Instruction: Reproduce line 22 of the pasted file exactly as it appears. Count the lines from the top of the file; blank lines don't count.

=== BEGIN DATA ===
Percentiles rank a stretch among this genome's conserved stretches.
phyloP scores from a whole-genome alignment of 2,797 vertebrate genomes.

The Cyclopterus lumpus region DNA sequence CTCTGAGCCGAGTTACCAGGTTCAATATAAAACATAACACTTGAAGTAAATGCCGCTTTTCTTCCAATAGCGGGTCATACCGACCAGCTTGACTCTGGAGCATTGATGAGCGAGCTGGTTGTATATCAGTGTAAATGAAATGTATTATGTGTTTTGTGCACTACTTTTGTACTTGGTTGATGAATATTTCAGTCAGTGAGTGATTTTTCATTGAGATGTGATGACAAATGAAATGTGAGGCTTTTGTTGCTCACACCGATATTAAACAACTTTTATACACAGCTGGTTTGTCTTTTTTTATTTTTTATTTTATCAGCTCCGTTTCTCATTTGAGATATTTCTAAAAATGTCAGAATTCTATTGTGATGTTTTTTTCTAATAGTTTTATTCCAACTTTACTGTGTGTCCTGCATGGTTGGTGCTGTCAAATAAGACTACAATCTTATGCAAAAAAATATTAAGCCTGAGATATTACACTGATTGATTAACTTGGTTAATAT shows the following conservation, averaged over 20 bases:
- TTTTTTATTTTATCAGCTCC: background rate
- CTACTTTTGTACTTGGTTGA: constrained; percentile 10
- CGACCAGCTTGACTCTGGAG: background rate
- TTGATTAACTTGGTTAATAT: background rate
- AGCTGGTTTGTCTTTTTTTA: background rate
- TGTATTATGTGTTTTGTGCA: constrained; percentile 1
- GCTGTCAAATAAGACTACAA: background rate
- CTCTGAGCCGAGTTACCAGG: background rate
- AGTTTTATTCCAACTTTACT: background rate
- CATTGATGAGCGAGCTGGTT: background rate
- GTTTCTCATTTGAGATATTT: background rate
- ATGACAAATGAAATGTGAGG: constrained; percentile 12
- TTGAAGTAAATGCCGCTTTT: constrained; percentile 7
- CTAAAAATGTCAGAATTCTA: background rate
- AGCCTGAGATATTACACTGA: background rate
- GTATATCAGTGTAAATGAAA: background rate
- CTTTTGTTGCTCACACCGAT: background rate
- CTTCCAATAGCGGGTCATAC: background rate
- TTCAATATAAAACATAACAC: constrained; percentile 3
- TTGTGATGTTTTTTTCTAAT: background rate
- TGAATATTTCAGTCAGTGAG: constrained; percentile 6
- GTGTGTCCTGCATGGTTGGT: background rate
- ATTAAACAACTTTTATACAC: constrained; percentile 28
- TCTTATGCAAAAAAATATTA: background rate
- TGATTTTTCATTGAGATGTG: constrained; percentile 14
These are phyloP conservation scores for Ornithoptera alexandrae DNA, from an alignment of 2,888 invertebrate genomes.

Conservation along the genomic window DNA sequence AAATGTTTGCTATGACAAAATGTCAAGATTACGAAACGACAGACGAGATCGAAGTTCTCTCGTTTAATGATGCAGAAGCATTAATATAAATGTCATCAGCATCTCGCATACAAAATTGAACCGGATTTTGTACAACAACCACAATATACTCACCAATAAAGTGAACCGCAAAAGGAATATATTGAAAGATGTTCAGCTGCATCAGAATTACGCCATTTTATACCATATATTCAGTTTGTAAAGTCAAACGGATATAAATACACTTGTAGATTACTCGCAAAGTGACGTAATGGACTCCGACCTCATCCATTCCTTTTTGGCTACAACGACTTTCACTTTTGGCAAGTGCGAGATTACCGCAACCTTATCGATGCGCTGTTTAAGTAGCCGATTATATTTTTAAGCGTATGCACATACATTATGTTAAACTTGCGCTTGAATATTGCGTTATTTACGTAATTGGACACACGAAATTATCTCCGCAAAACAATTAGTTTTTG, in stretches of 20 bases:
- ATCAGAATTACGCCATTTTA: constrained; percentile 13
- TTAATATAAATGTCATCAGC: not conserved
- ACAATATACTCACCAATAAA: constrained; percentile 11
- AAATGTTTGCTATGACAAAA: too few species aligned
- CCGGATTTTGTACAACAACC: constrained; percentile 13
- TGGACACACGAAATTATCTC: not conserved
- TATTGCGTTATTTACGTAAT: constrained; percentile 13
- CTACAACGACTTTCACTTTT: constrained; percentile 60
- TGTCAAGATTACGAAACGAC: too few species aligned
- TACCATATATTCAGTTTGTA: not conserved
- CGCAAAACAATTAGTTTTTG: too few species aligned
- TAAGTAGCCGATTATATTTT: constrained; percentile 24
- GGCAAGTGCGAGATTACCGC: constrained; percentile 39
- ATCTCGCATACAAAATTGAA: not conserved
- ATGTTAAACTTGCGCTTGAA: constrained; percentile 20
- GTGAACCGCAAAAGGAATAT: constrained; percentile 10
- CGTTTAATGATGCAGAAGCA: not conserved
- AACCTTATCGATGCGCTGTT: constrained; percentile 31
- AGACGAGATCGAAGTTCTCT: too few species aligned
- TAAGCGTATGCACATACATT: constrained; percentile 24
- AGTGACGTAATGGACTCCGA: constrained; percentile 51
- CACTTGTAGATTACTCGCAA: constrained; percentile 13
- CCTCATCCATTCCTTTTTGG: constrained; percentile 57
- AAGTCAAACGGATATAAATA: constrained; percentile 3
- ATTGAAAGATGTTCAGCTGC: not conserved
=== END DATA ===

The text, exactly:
- TTCAATATAAAACATAACAC: constrained; percentile 3